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Google Waze Rider steps on Uber's toes in San Francisco

By Time Out San Francisco editors
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After a successful test run in Israel, Google's Waze Rider is coming to San Francisco. The new carpooling app doesn't intend to move into Uber's well-worn turf, but Google is definitely dipping their toe in the private transportation pool. 

Waze Rider launched this week in San Francisco, allowing app users to skip the corporate bus and hitch a carpool ride to their tech job in Silicon Valley; 25,000 employees of select start-ups are part of Waze's pilot program. The app connects riders and drivers with nearly identical commutes, and each rider and driver pitch in for gas money. Like Uber or Lyft, the ride's cost is set in advance and transferred to the driver through the app. But unlike Uber or Lyft, Waze drivers aren't in it for the money. While the extra cargo should help defer commute costs, the concept relies on Waze's drivers heading to and from a real job.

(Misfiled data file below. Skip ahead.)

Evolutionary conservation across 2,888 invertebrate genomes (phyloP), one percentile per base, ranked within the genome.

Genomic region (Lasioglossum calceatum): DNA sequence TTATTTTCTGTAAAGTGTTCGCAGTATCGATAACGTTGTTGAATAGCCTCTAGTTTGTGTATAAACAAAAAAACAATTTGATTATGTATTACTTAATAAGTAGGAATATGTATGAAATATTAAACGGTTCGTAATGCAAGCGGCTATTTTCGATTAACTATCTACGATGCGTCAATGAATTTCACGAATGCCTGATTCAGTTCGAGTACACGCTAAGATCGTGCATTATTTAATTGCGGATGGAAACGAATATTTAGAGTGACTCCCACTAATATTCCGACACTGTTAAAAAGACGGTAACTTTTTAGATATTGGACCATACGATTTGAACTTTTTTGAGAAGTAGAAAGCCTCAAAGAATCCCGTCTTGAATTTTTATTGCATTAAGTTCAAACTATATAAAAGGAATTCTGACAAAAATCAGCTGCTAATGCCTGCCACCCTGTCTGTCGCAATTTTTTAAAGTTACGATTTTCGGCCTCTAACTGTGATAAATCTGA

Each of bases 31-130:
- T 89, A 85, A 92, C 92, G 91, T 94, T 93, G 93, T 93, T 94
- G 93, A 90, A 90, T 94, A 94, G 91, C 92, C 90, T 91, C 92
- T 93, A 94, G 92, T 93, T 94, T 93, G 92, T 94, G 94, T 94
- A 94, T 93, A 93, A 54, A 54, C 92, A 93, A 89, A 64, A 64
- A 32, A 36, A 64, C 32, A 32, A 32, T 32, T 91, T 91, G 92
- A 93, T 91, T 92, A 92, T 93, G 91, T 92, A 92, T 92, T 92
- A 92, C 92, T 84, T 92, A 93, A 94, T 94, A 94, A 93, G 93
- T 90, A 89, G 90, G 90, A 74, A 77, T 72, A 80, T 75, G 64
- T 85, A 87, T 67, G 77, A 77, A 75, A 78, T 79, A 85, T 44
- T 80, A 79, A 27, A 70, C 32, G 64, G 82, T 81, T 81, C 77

"Waze Carpool focuses on covering costs, not generating an income," explains the website to prospective drivers. "At most, you’ll receive two ride requests daily, located on your existing commute route at the time you’ll be driving on it."

Basically Google's Waze Rider is like Uber Pool, only everyone in the car is awkwardly on their way to work instead of a fun dinner or rowdy party. Commutes from the city to Silicon Valley run at least an hour, which seems like a lot of time to spend in a car with strangers. On the plus side, the app provides a greener way to commute and an opportunity to connect with fellow tech titans. If the pilot is successful, Waze Rider could become a regular commute option for Bay Area worker-bees. 

Check out Waze's adorable explanation video:

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